George Washington and Fort Edwards
The most famous of all our heroes gained his first military experience in Hampshire County. In 1753 when Governor Dinwiddie needed to make contact with the French troops who were attempting to settle on British claims along the Ohio River, he choose George Washington. After passing through Hampshire County, Washington traveled on to Wills Creek (now Cumberland, MD) and met Christopher Gist, his guide on the trek to the Ohio.
In May, 1754, Col. Joshua Fry died at the Fort at Wills Creek; it was left to the twenty-two year old Washington to lead the Colonial forces to the Forks of the Ohio to sieze the land for England. It was on this expedition that George Washington fired the first shots of the French and Indian War near Great Meadow and eventually surrendered to the French at Fort Necessity.
In 1755 Col. Washington again passed through Hampshire County when he accompanied Gen. Braddock as an aide on the ill-fated campaign to capture Ft. Duquesne. Col. Washington became somewhat of an international figure because of his bravery in that campaign. In the next several years Col. Washington would visit Ft. Edwards often. Washington’s last visit to Hampshire County was in 1770 when he stopped to spend the night in Romney on his trip west to inspect the bounty lands granted to soldiers for service in the French and Indian War.
Daniel Morgan was another Revolutionary War hero who reputedly gained his first experience in fighting Indians in Hampshire County. Morgan was born in New Jersey in 1736, but moved to the Shenandoah Valley in his teens and became a wagoner or teamster. He was known to be one of the toughest of this lot of hard-driving, hard-drinking, hard-fighting men. In 1755 he served as a teamster with the ill-fated Gen. Braddock expedition to Ft. Duquesne. Kercheval’s A History of the Valley of Virginia places him as a soldier at Ft. Edwards in 1757 after the time of the massacre of Capt. Mercer’s men. Local tradition states that the fight which ensued when the Indians attacked the fort the second time was quite different. Morgan and the others sallied forth and gave battle with disastrous results for the Indians and their French comrades. Unfortuneately, this event can not be verified by a search of official records. However, records do confirm that Morgan served as a soldier in Hampshire County, and we have reason to believe that he was at Ft. Edwards around the time of the Battle of Great Cacapehon.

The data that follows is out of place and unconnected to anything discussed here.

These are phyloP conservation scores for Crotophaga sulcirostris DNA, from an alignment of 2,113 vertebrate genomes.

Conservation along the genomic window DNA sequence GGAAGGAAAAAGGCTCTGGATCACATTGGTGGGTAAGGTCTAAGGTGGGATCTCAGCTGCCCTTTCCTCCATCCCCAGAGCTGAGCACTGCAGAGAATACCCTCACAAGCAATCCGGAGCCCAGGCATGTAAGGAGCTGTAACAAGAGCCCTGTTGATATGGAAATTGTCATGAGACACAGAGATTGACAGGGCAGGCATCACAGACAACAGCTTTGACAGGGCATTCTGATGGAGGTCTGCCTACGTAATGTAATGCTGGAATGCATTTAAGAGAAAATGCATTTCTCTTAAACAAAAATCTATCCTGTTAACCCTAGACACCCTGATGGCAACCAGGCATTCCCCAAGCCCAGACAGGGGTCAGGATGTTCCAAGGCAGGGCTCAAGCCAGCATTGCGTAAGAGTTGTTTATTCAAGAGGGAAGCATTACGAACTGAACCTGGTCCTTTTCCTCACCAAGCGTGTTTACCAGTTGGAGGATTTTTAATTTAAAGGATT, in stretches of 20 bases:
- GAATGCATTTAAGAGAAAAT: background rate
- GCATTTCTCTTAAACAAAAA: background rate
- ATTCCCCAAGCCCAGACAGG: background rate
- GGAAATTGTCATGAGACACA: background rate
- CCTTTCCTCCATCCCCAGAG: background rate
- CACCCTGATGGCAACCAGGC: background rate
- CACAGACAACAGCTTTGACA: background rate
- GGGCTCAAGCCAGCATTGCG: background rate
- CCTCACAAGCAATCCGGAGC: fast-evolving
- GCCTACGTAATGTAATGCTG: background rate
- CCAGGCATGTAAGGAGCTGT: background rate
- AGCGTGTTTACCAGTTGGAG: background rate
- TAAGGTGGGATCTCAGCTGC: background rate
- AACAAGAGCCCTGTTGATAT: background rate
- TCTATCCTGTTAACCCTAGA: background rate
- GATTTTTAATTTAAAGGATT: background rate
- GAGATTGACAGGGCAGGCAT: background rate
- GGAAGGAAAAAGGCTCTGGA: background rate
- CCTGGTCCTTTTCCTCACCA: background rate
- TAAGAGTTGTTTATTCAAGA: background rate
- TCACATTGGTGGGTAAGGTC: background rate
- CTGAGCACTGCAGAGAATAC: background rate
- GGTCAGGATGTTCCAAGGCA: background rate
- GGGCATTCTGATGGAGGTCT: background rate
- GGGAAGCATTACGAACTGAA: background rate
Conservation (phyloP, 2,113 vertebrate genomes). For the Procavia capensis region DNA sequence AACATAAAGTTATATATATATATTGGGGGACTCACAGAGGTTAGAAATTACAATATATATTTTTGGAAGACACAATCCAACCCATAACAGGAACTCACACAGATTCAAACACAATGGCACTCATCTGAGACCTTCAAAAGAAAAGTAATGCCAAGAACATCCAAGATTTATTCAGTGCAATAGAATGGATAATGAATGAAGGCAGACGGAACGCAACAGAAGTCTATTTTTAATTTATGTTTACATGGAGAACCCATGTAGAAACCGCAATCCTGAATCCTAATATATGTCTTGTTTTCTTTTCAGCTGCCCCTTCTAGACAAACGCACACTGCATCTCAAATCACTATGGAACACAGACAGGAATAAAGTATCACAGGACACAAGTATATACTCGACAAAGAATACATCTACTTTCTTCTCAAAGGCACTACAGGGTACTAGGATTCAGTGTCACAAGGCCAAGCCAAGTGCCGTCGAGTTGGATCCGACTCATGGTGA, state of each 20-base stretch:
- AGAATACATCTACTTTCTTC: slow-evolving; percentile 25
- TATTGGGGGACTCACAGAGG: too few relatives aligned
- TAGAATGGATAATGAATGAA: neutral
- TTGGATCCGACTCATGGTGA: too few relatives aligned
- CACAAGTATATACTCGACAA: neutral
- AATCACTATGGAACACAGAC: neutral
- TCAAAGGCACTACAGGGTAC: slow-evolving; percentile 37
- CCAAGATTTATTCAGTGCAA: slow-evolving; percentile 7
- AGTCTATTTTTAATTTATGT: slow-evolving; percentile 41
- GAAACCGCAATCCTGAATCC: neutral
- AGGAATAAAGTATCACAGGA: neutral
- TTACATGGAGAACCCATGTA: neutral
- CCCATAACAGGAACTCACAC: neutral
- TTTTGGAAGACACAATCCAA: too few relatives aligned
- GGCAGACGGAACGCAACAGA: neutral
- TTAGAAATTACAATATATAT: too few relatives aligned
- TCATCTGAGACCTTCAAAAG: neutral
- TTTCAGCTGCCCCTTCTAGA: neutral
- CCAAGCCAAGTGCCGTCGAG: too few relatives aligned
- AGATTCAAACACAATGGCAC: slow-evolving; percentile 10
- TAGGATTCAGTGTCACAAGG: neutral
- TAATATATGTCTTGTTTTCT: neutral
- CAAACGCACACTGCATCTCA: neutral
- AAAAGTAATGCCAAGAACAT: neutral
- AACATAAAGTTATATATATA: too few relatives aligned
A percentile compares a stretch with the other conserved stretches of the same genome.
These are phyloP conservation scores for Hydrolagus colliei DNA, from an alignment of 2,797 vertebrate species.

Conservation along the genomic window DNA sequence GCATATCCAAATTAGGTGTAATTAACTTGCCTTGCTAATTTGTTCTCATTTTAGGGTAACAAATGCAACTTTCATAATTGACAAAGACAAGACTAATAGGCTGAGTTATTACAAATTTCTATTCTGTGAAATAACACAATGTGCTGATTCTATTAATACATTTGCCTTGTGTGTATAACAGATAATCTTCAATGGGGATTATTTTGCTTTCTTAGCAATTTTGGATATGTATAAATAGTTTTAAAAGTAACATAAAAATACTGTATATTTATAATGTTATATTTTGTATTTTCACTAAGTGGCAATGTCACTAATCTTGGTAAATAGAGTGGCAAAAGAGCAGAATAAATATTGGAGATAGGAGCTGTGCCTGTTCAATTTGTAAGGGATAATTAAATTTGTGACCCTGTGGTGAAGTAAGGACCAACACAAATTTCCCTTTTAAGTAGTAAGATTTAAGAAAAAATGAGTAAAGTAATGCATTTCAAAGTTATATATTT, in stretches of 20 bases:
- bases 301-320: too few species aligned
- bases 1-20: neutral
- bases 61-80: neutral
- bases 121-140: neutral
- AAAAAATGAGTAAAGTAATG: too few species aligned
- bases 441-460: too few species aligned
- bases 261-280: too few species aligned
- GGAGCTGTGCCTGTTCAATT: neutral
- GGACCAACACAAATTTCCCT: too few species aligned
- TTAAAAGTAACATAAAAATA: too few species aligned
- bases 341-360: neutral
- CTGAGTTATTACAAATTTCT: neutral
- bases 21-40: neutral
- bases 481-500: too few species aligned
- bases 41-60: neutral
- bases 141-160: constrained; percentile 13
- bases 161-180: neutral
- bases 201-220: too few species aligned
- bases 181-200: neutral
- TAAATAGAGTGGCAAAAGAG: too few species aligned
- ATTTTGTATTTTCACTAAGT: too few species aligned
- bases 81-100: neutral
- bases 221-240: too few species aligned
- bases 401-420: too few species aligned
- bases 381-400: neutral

Following his experiences in the French and Indian War, Morgan raised a company of rangers in the Shenandoah Valley that rushed north to support Gen. Washington in the early days of the American Revolution. His instrumental action at the defeat of Gen. Burgoyne at Saratoga and his brilliant command at the battle of the Cowpens have placed Daniel Morgan among the most renowned of America’s military heroes. He retired to the Shenandoah Valley and died in Winchester, Virginia on July 6, 1802.
For further information on Daniel Morgan, click here.
For a series of articles on the Prelude to the French and Indian War go to our sister site: FrontierForts.org.
For a series of articles on Gen. Braddock’s campaign of 1755 go to our other sister site: BraddocksMarch.org
“A Party of Indians appearing in the Neighbourhood of the Fort, Capt. Mercer went out with three Subalterns, and 60 pick’d Men, and about a Mile from the Fort was attacked by a superior Number of Indians, whom they fought for some Time with good Success, but (the Enemy being reinforced by another Party) were at length obliged to give Way and retire to the Fort; Captain John Mercer, and Lieutenant Thomas Carter, two brave Virginian Youths, Voluntiers in the Defense of their Country, were, with 15 Men left in the Field; they died bravely the most honourable of Deaths…”